For many, the Fourth of July holiday conjures familiar images of cookouts, parades, and fireworks. But for some, the Fourth of July is Derby Day.
“When I did this, it was many years ago, and the car was wood,” said Jim Peiffer as he helped his son, Gauge, get their car ready to compete in the 66th annual Conshohocken Soap Box Derby.
“I tried it one time. I crashed. I broke my collarbone,” Peiffer said. “Now he wants to try to do it — and not break his collarbone.”
Peiffer’s son joins about 40 other racers, ages 7 to 18, who hope to win a spot in the Soap Box Derby World Championship in Akron, Ohio.
Mark Marine, the man in charge, first became involved with the Derby in the 1980s. This is his 17th year as the regional director of the Conshohocken derby — and making sure the kids stay safe and have a good time.
“We check over the cars, make sure they’re built properly and safely,” said Marine.
A lot of things have changed since the Conshohocken derby started. Now — instead of building your car from a set of blueprints and whatever parts you could get your hands on — most entrants purchase a kit with a fiberglass body and easy-to-follow instructions. After the parts are assembled, racers paint their cars to stand out from the competition.
The finished product looks something like an Olympic bobsled with wheels.
Thirteen-year-old veteran racer Emma Manley offered this description of her car: “It’s just like kind of a stretched-out oval-like piece of wood, and then there’s a shell over top,” she said. “In the middle, there’s just a hole where you slide into and you have to like really really get down into it.”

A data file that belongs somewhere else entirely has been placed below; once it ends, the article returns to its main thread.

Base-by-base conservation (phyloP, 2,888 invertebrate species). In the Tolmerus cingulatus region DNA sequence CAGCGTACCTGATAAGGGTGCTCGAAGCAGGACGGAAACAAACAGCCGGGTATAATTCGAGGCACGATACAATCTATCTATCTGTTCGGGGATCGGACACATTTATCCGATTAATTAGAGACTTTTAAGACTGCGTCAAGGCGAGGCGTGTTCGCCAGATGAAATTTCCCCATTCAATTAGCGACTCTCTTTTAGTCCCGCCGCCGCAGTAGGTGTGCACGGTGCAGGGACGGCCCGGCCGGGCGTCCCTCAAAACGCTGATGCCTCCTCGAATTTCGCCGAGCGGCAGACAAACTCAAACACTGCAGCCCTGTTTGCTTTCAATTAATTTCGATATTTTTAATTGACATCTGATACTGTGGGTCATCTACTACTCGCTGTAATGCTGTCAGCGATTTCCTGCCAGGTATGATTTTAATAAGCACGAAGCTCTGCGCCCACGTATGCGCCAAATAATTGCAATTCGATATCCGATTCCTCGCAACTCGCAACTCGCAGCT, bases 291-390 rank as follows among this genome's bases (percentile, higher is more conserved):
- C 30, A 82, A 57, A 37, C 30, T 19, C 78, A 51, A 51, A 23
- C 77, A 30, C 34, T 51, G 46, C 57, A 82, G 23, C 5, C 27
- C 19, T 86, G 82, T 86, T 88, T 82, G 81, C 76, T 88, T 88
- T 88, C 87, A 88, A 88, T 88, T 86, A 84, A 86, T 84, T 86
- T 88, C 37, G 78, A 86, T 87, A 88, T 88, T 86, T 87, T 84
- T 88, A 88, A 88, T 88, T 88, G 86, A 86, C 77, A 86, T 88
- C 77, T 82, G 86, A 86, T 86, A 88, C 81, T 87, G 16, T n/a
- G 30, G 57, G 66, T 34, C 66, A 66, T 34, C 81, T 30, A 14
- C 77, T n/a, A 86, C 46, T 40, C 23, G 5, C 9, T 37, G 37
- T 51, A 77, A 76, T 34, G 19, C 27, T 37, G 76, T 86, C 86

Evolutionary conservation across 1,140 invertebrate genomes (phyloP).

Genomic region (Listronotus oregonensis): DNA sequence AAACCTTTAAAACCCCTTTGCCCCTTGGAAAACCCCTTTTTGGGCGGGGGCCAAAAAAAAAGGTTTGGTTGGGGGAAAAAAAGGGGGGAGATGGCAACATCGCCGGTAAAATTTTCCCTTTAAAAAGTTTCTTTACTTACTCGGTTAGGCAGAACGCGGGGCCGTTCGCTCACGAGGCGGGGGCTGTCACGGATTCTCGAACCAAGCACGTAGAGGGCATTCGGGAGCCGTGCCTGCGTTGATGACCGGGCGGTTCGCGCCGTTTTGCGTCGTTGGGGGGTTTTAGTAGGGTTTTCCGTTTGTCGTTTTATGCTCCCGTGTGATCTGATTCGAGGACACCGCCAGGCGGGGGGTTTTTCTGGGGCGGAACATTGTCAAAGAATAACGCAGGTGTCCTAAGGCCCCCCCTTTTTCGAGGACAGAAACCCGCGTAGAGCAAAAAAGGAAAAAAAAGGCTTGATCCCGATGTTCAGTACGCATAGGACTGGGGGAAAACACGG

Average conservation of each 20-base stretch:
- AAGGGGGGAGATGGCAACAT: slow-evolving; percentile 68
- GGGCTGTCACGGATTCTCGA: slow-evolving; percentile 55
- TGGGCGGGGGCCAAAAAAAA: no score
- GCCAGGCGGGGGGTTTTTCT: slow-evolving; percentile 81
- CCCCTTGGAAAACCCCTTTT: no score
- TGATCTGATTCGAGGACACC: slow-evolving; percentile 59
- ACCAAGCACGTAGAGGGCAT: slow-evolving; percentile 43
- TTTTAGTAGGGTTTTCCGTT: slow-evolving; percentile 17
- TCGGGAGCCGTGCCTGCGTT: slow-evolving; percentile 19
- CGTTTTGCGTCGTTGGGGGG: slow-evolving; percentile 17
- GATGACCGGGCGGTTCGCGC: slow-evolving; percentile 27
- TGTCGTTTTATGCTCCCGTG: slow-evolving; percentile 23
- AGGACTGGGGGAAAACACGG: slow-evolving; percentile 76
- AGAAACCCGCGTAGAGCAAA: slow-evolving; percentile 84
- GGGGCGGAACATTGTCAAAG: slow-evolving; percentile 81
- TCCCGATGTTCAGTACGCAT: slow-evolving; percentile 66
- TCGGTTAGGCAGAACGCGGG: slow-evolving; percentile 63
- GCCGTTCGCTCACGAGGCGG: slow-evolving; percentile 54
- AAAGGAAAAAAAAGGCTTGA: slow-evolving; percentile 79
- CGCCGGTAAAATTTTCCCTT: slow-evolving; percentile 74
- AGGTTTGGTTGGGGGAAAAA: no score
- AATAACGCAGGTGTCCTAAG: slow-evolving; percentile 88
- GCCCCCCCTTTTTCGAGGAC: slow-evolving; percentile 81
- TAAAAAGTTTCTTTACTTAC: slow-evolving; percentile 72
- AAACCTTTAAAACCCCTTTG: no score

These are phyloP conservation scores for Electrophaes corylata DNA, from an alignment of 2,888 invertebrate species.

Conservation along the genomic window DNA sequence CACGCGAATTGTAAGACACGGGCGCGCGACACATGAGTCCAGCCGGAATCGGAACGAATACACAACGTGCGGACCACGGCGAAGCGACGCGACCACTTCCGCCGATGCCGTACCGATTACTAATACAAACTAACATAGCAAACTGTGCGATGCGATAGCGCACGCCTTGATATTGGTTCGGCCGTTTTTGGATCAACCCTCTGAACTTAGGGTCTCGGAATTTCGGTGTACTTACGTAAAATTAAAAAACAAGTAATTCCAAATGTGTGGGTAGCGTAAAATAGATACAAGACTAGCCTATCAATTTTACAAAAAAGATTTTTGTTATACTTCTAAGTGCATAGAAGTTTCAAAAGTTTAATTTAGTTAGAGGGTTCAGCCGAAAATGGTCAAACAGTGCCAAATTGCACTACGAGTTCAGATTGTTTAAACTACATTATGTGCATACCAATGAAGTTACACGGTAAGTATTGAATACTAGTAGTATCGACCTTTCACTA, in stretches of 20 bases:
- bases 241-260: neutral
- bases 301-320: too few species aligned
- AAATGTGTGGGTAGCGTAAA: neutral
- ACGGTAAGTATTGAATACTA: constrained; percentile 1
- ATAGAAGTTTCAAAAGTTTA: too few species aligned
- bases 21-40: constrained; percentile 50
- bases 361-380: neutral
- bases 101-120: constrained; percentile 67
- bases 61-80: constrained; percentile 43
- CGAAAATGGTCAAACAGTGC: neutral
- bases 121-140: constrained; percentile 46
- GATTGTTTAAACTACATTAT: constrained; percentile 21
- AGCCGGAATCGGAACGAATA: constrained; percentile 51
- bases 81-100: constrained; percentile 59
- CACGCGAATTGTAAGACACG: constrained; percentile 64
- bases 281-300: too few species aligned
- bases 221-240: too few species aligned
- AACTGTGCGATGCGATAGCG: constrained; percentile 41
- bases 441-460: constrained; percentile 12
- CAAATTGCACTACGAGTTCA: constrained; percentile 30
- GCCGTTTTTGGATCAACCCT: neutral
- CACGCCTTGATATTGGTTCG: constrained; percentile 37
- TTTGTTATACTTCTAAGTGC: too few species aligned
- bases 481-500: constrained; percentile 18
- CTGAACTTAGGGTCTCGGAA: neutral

She said the car can hit 20 or 30 mph.
“When you’re going down the hill, and you’re at the bottom, you feel like you’re going pretty fast,” Emma said.
This race will be the first for 9-year-old Samantha Maxwell as a competitor.
“Well, when my sisters were doing it last year, I went down and I was scared, but now I’m not,” she said.
Her mother, Laura Maxwell, is happy her youngest daughter can finally join in on the fun.
“It keeps with tradition. This is something that Conshohocken’s been doing for a very long time, and it’s unique to this area,” said Maxwell.
Her 10-year-old daughter, Julia, has competed twice before. The Soap Box Derby is about a lot more than winning and losing, Julia said.
“It’s about just having fun, and I like having fun and racing my car because like it gives me my self-confidence,” she said. “I like driving my car and, it makes me feel really good about myself.”